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Property Crime On The Rise, But Violence Is Down In Riverbank

Property crimes are up and crimes against people are down in Riverbank, a trend that follows national statistics, according to Police Chief Art Voortman.

The city's crime statistics for 2004 show the total of felony burglaries of houses, businesses and vehicles rose from 307 in 2003 to 357 in 2004.

Break-ins and theft from locked vehicles, which are included in felony burglaries showed a dramatic climb. That figure rose from 104 to 174.

Next is misdemeanor theft, in which items worth less than $400 were taken, often from unlocked vehicles. This figure climbed from 249 in 2003, to 382.

"Residents are still not locking their vehicles as the should, whether they park in driveways or on the street. We are getting a lot of thefts from vehicles, especially in the Crossroads and between 2- and 5 a.m.," said Voortman.

Victims' reasons ranged from fatalistic to vague, or they are too reliant upon insurance. One victim told an investigating officer that he did not lock his vehicle because he didn't want the window broken.

The items stolen are not necessarily expensive stereos, he said, but statistics include anything left around in the car, including cell phones. Cell phone companies now require that their theft be reported.

Officers even find signs that thieves have been rifling through glove compartments. In one case, the bound, warranty book for an expensive vehicle was stolen but recovered. He cannot guess why it was taken in the first place.

"It's surprising how many people there are wandering about in the middle of the night," said Voortman. "There are adults out there exercising, youths ignoring the curfew but there are also cranksters (people on "crank" or methamphetamines). Our graveyard officers stop and talk to people all night. A lot of them seem to have no destination or purpose in being out."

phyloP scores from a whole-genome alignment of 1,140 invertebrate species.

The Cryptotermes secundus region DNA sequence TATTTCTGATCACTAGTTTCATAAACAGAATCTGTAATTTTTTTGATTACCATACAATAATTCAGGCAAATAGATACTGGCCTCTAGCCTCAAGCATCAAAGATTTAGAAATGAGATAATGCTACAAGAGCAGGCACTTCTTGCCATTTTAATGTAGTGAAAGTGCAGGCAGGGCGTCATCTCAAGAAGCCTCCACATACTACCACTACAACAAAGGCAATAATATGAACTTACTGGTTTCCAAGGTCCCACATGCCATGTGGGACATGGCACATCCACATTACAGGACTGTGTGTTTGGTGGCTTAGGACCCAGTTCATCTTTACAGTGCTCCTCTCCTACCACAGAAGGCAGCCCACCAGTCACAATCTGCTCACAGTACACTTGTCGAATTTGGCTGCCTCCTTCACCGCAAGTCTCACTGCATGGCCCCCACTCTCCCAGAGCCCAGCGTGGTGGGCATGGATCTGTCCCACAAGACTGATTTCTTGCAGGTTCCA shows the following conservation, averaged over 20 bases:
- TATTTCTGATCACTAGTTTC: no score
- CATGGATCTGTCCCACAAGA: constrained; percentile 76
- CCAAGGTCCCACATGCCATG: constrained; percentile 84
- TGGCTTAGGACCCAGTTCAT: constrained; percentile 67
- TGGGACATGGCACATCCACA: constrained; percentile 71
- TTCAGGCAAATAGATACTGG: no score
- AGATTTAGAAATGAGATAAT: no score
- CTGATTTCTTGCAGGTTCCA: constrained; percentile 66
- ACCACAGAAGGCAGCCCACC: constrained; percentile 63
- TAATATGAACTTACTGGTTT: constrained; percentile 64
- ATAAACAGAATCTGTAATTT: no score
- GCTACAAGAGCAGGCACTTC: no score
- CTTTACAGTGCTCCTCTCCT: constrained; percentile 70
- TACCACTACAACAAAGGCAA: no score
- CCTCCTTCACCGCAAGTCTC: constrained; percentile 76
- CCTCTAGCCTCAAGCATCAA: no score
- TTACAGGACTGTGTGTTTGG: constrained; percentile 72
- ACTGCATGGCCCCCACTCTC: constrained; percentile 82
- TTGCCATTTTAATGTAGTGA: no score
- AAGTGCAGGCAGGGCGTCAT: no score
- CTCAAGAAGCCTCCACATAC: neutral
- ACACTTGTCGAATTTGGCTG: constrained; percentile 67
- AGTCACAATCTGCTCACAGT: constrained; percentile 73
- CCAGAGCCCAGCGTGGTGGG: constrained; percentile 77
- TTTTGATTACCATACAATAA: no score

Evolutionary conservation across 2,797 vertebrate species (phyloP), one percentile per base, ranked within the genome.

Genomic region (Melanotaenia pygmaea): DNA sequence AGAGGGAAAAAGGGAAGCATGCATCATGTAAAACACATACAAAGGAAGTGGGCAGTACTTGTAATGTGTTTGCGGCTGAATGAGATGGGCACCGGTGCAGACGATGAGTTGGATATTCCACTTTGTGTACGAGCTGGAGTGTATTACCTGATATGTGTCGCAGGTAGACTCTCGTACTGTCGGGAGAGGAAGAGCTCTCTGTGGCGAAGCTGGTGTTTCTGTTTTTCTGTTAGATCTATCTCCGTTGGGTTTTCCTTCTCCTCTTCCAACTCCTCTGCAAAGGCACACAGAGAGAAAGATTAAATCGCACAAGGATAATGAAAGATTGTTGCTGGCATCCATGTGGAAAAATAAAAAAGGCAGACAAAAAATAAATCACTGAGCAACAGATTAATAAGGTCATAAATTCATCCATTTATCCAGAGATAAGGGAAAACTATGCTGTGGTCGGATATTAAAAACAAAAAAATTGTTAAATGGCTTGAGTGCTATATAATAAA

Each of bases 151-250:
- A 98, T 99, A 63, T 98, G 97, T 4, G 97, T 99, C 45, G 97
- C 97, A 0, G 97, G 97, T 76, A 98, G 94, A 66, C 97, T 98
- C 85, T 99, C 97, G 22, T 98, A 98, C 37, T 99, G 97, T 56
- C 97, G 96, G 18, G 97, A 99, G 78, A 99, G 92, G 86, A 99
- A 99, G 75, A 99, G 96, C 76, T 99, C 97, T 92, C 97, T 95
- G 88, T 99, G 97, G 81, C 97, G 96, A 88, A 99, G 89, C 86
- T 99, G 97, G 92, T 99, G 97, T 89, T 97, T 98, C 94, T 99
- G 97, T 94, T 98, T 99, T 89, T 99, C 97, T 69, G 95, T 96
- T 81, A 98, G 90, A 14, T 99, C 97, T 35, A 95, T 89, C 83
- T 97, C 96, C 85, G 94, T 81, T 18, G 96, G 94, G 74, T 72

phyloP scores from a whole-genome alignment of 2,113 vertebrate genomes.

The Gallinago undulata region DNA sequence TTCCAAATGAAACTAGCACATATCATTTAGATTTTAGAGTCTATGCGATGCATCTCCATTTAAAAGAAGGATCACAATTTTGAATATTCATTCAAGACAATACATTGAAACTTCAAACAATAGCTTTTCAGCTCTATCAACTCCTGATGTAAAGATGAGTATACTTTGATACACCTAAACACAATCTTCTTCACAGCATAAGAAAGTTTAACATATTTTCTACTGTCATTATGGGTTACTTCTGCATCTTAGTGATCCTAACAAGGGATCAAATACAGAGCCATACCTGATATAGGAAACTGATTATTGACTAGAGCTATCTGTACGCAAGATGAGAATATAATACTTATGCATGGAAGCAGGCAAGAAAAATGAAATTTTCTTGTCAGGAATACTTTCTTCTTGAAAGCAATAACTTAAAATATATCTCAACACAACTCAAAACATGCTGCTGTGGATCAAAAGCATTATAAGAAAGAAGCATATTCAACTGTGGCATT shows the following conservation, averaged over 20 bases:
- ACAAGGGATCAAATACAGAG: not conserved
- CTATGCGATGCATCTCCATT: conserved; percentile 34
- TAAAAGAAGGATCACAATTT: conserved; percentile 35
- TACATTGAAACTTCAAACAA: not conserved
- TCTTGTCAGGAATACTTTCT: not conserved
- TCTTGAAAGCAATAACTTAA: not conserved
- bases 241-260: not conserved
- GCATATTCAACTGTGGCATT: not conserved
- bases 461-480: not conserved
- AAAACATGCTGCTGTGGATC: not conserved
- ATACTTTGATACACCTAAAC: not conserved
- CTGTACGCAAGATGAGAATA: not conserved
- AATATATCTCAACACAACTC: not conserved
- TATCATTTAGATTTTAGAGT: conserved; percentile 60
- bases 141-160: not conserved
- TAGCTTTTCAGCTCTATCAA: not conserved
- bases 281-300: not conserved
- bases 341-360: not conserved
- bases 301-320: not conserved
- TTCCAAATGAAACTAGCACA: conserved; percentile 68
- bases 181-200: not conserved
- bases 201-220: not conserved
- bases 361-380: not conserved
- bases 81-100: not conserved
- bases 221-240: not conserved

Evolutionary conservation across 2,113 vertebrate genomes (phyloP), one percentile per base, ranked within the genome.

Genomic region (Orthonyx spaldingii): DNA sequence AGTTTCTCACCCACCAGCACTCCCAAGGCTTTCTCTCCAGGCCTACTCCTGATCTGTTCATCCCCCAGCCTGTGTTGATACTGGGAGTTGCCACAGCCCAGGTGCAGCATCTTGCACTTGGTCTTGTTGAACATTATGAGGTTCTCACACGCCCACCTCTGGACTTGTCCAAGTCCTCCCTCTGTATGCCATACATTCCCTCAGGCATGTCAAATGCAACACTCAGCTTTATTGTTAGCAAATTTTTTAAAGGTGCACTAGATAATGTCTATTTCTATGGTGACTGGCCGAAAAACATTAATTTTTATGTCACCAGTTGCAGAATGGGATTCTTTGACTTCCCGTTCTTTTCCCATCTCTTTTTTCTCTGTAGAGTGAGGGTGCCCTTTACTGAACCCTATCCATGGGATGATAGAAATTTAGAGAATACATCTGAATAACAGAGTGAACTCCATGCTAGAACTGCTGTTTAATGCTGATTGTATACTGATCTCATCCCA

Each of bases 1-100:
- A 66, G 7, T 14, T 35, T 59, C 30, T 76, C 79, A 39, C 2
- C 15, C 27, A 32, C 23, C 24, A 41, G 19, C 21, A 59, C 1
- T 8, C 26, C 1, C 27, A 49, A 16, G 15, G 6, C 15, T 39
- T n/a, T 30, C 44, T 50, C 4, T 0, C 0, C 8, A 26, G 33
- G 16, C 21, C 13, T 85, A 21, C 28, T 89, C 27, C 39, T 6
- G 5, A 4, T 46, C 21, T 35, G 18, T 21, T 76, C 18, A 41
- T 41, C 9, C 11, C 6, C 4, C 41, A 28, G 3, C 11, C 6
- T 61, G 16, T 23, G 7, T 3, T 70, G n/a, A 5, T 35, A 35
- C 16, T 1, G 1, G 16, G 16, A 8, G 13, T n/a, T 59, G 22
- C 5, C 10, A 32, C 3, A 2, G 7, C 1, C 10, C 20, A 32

By comparison with property crimes, some categories of crimes against persons actually dropped. Felony assault with a deadly weapon dropped from 28 to 16 incidences. Assault and battery, a misdemeanor, also came down, from 128 to 117.

There was just one homicide, compared to none in 2003. That was the case of Martin Leon, who was shot down in his Crossroads driveway while leaving for work. His wife and three men were recently arrested and charged with collaborating in his murder.

Among other reported felonies, rape was down from the previous year from 10 to nine; robbery up, from 12 to 14; grand theft, up from 83 to 106; and motor vehicle theft, up from 139 to 143.

"There was no major increases in vehicle theft. We lose about 12 cars a month. That figure is not acceptable. But it's nothing compared to Modesto or Ceres," he said.

The crime statistics also show 113 stolen vehicles were recovered, without indication from which city they were stolen.